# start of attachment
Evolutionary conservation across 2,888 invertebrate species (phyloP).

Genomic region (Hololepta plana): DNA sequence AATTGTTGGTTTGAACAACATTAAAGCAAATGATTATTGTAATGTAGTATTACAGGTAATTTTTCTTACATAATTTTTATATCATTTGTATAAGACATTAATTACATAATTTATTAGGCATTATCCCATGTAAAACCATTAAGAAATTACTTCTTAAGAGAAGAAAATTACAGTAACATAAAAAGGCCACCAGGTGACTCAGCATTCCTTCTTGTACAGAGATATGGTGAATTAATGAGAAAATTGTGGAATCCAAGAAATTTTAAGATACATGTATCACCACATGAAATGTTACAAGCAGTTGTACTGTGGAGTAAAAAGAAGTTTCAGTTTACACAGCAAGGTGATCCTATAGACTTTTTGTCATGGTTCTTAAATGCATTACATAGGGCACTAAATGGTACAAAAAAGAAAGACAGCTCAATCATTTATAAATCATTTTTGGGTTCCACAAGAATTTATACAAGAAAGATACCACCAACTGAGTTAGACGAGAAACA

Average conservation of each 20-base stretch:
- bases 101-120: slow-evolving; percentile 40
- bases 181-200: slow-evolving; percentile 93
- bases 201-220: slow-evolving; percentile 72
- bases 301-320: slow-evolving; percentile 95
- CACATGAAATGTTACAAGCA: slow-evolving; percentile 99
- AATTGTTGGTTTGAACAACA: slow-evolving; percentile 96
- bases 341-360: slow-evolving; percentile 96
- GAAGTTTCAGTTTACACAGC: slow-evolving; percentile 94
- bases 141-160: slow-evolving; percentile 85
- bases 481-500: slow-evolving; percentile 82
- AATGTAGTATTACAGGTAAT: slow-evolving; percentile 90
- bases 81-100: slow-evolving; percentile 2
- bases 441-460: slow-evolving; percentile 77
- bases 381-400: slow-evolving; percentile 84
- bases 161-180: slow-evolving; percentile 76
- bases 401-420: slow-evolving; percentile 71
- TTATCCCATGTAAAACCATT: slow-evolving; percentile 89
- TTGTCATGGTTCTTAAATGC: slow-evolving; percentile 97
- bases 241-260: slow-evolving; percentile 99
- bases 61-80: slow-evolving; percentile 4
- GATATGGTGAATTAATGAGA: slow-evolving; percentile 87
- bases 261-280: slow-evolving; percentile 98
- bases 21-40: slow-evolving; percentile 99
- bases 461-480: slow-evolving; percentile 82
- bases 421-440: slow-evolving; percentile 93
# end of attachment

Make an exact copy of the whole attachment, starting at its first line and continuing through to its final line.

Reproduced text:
Evolutionary conservation across 2,888 invertebrate species (phyloP).

Genomic region (Hololepta plana): DNA sequence AATTGTTGGTTTGAACAACATTAAAGCAAATGATTATTGTAATGTAGTATTACAGGTAATTTTTCTTACATAATTTTTATATCATTTGTATAAGACATTAATTACATAATTTATTAGGCATTATCCCATGTAAAACCATTAAGAAATTACTTCTTAAGAGAAGAAAATTACAGTAACATAAAAAGGCCACCAGGTGACTCAGCATTCCTTCTTGTACAGAGATATGGTGAATTAATGAGAAAATTGTGGAATCCAAGAAATTTTAAGATACATGTATCACCACATGAAATGTTACAAGCAGTTGTACTGTGGAGTAAAAAGAAGTTTCAGTTTACACAGCAAGGTGATCCTATAGACTTTTTGTCATGGTTCTTAAATGCATTACATAGGGCACTAAATGGTACAAAAAAGAAAGACAGCTCAATCATTTATAAATCATTTTTGGGTTCCACAAGAATTTATACAAGAAAGATACCACCAACTGAGTTAGACGAGAAACA

Average conservation of each 20-base stretch:
- bases 101-120: slow-evolving; percentile 40
- bases 181-200: slow-evolving; percentile 93
- bases 201-220: slow-evolving; percentile 72
- bases 301-320: slow-evolving; percentile 95
- CACATGAAATGTTACAAGCA: slow-evolving; percentile 99
- AATTGTTGGTTTGAACAACA: slow-evolving; percentile 96
- bases 341-360: slow-evolving; percentile 96
- GAAGTTTCAGTTTACACAGC: slow-evolving; percentile 94
- bases 141-160: slow-evolving; percentile 85
- bases 481-500: slow-evolving; percentile 82
- AATGTAGTATTACAGGTAAT: slow-evolving; percentile 90
- bases 81-100: slow-evolving; percentile 2
- bases 441-460: slow-evolving; percentile 77
- bases 381-400: slow-evolving; percentile 84
- bases 161-180: slow-evolving; percentile 76
- bases 401-420: slow-evolving; percentile 71
- TTATCCCATGTAAAACCATT: slow-evolving; percentile 89
- TTGTCATGGTTCTTAAATGC: slow-evolving; percentile 97
- bases 241-260: slow-evolving; percentile 99
- bases 61-80: slow-evolving; percentile 4
- GATATGGTGAATTAATGAGA: slow-evolving; percentile 87
- bases 261-280: slow-evolving; percentile 98
- bases 21-40: slow-evolving; percentile 99
- bases 461-480: slow-evolving; percentile 82
- bases 421-440: slow-evolving; percentile 93